The economic damage caused by a ton of CO2 emissions-often referred to as the “social cost of carbon-could actually be six times higher than the value that the United States uses to guide current energy regulations, and possibly future mitigation policies, Stanford scientists say.
A recent U.S. government study concluded, based on the results of three widely used economic impact models, that an additional ton of CO2 emitted in 2015 would cause US$37 worth of economic damages. These damages are expected to take various forms, including decreased agricultural yields and harm to human health related to climate change.
But according to a new study, published online this week in the journal Nature Climate Change, the actual cost could be much higher. “We estimate that the social cost of carbon is not $37, as previously estimated, but $220,” said study coauthor Frances Moore, a PhD candidate in the Emmett Interdisciplinary Program in Environment and Resources in Stanford’s School of Earth Sciences.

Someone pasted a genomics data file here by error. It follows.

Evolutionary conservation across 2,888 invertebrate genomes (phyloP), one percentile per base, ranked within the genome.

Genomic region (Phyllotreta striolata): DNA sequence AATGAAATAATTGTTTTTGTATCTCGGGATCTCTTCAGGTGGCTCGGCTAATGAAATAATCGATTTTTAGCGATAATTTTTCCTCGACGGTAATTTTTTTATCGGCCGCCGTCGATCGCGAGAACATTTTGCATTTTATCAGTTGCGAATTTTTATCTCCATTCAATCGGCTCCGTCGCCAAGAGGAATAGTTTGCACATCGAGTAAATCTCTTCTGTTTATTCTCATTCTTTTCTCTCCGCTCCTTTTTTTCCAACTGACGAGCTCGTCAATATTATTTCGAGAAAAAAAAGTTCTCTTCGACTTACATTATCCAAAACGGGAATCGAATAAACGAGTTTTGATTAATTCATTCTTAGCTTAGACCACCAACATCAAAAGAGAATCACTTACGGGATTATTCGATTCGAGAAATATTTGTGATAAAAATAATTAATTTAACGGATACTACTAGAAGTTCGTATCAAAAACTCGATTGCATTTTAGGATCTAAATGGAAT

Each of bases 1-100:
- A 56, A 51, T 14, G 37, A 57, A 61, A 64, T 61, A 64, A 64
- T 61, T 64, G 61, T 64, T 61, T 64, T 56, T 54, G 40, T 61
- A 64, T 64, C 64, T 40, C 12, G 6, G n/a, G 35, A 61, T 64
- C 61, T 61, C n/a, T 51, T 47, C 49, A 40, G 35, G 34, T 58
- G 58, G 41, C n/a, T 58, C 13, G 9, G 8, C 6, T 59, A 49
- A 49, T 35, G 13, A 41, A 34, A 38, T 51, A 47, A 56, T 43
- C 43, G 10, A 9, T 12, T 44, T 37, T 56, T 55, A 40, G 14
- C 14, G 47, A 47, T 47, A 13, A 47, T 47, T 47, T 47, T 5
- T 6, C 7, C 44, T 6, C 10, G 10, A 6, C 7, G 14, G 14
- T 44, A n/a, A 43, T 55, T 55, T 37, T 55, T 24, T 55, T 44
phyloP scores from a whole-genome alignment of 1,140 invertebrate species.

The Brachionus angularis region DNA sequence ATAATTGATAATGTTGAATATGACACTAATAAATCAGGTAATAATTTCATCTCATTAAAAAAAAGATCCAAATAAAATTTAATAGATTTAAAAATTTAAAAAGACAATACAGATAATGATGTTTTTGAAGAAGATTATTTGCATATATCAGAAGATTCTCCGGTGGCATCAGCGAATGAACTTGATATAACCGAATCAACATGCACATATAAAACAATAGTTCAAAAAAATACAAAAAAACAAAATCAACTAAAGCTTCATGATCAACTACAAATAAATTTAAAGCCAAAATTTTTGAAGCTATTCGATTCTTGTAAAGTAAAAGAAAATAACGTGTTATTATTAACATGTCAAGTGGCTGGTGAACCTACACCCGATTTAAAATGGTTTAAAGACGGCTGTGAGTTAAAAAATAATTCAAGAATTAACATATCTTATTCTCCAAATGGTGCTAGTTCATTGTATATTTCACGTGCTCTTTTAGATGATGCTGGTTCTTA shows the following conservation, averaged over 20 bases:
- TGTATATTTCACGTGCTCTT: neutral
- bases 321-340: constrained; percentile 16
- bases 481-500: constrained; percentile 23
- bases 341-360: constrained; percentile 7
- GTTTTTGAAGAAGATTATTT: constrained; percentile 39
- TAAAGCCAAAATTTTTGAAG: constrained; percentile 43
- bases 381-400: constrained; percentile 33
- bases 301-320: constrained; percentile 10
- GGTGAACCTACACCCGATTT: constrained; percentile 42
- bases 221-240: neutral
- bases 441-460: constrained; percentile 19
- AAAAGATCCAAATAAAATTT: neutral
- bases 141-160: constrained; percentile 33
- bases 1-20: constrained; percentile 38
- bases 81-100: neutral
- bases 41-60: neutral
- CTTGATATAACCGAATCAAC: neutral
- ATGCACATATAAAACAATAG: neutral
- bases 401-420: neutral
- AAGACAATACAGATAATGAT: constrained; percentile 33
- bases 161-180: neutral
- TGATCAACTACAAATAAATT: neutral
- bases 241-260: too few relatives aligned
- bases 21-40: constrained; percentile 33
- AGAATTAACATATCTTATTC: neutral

Based on the findings, countries may want to increase their efforts to curb greenhouse gas emissions, said study coauthor Delavane Diaz, a PhD candidate in the Department of Management Science and Engineering. “If the social cost of carbon is higher, many more mitigation measures will pass a cost-benefit analysis,” Diaz said. “Because carbon emissions are so harmful to society, even costly means of reducing emissions would be worthwhile.”
Read more at: http://phys.org/news/2015-01-social-climate-scientists.html#jCp
Paper: Moore et al., 2015. Temperature impacts on economic growth warrant stringent mitigation policy,Nature Climate Change, DOI: 10.1038/nclimate2481